You would think that with all the baby boomers retiring that companies could figure out how to solve some of the problems of the older generation. Often they solve one problem but introduce another one.
Case in point:
My friend's father lives on the East Coast in a retirement home. His dad is doing fairly well, but has some disabilities associated with his age. In particular, he's hard of hearing and so can't enjoy his music. My friend bought him a set of headphones which did a great job of solving the hearing problem: his dad really liked the sound quality and wanted to get them.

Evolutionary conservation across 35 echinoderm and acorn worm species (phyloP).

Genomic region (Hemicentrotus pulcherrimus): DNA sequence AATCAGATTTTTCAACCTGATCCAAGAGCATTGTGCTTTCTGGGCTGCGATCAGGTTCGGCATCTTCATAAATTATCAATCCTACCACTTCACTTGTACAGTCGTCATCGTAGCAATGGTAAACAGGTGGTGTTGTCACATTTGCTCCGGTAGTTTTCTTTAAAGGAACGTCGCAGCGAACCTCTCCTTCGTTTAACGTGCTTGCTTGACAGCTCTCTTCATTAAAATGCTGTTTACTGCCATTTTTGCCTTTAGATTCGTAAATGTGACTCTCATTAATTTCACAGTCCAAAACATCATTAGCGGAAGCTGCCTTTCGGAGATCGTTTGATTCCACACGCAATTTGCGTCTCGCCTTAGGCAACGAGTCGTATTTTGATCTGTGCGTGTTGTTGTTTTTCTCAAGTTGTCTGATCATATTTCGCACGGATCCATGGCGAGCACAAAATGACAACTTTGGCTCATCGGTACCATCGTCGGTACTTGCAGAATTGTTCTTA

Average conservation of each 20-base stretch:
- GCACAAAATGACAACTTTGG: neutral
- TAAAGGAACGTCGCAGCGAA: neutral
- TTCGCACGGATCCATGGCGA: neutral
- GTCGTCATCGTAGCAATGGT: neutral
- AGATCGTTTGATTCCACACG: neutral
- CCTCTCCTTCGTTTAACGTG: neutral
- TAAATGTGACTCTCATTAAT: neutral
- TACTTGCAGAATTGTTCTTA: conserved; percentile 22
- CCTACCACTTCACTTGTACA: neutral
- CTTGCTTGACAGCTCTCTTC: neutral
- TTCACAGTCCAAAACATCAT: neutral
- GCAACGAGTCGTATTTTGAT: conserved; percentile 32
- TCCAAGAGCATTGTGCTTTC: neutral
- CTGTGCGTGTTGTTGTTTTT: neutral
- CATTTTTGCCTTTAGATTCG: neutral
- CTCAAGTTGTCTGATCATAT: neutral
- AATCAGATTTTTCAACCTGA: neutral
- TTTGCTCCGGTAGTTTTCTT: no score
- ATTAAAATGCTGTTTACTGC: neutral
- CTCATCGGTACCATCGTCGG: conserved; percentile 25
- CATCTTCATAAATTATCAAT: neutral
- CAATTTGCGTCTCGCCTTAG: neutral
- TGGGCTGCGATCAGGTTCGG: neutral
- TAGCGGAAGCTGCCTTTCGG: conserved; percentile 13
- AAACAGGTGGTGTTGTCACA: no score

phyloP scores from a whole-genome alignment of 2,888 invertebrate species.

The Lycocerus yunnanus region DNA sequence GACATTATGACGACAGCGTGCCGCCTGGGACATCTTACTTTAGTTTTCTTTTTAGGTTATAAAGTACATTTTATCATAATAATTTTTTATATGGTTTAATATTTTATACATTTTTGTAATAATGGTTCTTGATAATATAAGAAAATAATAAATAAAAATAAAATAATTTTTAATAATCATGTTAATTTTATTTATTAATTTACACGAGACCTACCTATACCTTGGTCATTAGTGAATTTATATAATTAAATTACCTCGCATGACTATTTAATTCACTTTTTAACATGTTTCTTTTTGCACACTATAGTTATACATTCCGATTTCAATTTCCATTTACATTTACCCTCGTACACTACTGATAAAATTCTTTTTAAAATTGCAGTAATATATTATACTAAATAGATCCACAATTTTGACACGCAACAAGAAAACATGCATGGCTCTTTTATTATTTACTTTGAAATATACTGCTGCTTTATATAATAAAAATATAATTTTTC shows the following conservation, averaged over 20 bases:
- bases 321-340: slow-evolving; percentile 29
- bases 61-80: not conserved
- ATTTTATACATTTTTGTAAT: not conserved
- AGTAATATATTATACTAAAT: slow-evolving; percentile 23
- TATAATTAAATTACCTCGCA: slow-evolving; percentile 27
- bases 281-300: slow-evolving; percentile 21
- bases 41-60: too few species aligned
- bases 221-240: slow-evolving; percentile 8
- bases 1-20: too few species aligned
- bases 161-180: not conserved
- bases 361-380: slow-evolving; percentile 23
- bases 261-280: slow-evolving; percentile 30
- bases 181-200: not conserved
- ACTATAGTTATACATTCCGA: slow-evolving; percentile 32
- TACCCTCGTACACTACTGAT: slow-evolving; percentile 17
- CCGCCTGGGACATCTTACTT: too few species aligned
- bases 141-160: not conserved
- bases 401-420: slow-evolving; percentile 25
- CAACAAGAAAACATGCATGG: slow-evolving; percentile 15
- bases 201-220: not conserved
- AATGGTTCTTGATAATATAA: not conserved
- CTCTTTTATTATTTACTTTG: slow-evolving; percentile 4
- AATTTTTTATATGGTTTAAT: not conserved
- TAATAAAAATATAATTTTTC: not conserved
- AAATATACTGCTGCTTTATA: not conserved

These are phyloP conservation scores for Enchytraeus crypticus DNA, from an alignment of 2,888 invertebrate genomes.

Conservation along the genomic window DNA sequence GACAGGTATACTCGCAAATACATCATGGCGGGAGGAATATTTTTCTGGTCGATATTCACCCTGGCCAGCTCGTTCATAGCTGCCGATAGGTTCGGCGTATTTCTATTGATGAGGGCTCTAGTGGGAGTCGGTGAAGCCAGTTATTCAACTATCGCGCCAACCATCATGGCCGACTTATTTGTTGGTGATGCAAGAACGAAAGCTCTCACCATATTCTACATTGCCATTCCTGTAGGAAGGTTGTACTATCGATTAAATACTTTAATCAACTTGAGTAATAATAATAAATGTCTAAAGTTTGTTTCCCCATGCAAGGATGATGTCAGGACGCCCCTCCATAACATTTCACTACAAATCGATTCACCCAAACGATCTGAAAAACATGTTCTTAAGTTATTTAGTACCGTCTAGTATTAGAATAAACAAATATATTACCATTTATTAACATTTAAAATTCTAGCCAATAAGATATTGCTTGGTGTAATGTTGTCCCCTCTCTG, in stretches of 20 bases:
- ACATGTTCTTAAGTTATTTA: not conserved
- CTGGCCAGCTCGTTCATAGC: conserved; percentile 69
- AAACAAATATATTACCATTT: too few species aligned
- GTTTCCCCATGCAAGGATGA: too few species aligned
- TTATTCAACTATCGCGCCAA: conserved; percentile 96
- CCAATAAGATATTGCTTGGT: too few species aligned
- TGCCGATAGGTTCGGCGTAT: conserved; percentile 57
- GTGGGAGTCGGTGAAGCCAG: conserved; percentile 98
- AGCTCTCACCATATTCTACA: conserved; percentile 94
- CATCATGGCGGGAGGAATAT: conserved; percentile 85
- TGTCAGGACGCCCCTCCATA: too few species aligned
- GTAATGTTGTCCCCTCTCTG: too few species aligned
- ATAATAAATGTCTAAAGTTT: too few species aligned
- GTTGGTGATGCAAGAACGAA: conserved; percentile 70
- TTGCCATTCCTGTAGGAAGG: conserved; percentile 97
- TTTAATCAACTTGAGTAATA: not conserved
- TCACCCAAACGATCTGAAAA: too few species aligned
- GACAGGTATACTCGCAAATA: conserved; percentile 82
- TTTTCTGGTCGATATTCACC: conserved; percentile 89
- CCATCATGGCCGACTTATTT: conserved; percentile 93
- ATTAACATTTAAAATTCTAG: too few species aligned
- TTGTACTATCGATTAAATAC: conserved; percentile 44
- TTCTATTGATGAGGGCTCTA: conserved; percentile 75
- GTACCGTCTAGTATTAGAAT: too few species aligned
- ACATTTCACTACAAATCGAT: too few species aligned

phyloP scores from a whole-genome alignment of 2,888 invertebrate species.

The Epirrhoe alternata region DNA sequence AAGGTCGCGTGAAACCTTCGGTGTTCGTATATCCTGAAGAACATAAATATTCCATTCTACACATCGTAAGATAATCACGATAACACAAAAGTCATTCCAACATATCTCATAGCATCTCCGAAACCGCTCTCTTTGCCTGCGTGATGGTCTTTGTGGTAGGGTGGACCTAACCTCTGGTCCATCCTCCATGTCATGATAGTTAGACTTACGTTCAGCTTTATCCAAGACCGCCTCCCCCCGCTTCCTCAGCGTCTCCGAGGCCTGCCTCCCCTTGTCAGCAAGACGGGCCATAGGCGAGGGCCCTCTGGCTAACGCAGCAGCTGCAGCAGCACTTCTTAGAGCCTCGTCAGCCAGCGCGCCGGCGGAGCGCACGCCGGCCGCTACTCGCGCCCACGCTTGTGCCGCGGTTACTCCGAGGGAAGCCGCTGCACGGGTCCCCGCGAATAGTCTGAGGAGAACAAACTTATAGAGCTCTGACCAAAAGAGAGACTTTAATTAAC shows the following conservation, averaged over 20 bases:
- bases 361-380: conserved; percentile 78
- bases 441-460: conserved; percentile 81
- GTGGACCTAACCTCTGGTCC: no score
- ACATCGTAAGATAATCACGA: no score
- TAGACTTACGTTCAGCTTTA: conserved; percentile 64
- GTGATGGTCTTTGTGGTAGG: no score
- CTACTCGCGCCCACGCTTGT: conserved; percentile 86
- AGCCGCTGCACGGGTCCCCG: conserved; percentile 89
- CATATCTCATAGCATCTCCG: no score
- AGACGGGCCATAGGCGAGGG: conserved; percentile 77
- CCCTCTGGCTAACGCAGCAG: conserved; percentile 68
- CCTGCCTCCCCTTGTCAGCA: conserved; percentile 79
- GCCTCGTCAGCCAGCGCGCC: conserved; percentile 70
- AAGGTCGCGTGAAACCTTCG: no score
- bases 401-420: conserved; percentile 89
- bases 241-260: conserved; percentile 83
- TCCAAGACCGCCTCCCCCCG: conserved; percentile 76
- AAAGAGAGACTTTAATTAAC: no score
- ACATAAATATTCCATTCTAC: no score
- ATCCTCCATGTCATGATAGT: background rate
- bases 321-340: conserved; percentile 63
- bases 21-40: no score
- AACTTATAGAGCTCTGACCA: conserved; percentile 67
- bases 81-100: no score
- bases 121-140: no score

Unfortunately, the remote controller that came with the device (which is important for folks like his dad who no longer are as spry as they used to be) had control buttons so small that it was completely unusable.
When are designers going to look at the whole picture, rather than taking a myopic view and introducing more problems? Reminds me of what Geoffrey Moore called the whole product in his landmark book, "Crossing the Chasm" or the idea of empathic design.